This morning, when Disney Chief Executive Officer Robert Iger announced another quarter of growth for his company, he gave a whole lot of credit to some things we care about – Star Wars, Marvel’s The Avengers: Age of Ultron (didn’t you love the robots’ debate about chaos, order, and the fate of humanity?), and content.
“Our results once again reflect the strength of our brands,” Iger said, “and the quality of our content.”
Since the film industry started, Los Angeles has been a content town. Content is big. And big business. In trailers and studios and soundstages, people ask certain kinds of content strategy questions all the time. Should our megastudio produce this sequel? Should we bring back this sitcom for another season? How do we promote it on the web?
That last question is often where we come in, with our focus on web and mobile content experiences.
Our questions are generally different from our film and media partners, but our focus on content is no less intense. When we talk about content strategy with the southland’s media companies, we may need to remind ourselves that “content strategy” for them might have a more entertainment-industry focus. We might have to reposition some discussions to veer toward technology and database structure and user experience.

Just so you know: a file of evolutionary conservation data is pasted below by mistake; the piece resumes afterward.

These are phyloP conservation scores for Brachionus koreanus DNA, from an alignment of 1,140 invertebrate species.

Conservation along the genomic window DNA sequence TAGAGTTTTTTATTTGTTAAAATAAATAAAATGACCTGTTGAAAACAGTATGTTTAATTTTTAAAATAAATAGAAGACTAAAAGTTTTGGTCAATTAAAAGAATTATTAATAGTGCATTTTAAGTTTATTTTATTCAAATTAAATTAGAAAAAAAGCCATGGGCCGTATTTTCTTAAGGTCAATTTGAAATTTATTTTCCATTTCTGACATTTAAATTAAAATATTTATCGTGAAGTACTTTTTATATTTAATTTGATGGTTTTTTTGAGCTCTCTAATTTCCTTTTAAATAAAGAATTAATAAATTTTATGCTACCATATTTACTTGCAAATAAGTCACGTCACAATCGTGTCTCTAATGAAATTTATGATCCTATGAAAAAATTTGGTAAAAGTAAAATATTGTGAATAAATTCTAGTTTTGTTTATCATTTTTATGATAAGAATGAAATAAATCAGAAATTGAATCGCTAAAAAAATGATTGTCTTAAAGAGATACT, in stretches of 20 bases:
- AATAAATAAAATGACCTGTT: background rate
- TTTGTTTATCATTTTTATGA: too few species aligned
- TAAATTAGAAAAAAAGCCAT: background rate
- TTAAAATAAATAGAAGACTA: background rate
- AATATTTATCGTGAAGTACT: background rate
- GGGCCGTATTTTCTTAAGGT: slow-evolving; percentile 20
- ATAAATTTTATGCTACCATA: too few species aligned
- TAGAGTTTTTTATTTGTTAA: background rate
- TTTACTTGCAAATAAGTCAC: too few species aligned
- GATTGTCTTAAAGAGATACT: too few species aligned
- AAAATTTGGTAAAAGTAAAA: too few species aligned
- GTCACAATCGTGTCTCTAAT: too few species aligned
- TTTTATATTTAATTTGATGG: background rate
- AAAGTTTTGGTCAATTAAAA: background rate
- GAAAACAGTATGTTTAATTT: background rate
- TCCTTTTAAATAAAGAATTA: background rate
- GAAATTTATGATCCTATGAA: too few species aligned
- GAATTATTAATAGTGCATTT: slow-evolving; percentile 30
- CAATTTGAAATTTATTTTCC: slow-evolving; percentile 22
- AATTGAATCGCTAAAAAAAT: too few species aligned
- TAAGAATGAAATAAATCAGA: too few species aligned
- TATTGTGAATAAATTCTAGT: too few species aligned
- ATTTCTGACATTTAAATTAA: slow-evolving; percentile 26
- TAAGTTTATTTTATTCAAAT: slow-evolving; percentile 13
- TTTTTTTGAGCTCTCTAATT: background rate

It’s not a new direction for these media companies. Tech companies from up north (Yahoo!, Google, Netflix, etc.) have been playing with L.A. media companies for years. And, in addition to expensive outbound advertising, studios devote considerable resources to websites, social media, content marketing. Disney itself completed its acquisition of Maker Studios about a year ago. And the studios are keeping an eye on other southland content creators, such as Snapchat, Whisper, Scopely, and more – as competitors and potential partners.
Entertainment content will continue to expand to more screens and devices, so the need for strategists to manage that content and the communications about it will increase. Hollywood: It’s a great place to promote the practice of content strategy.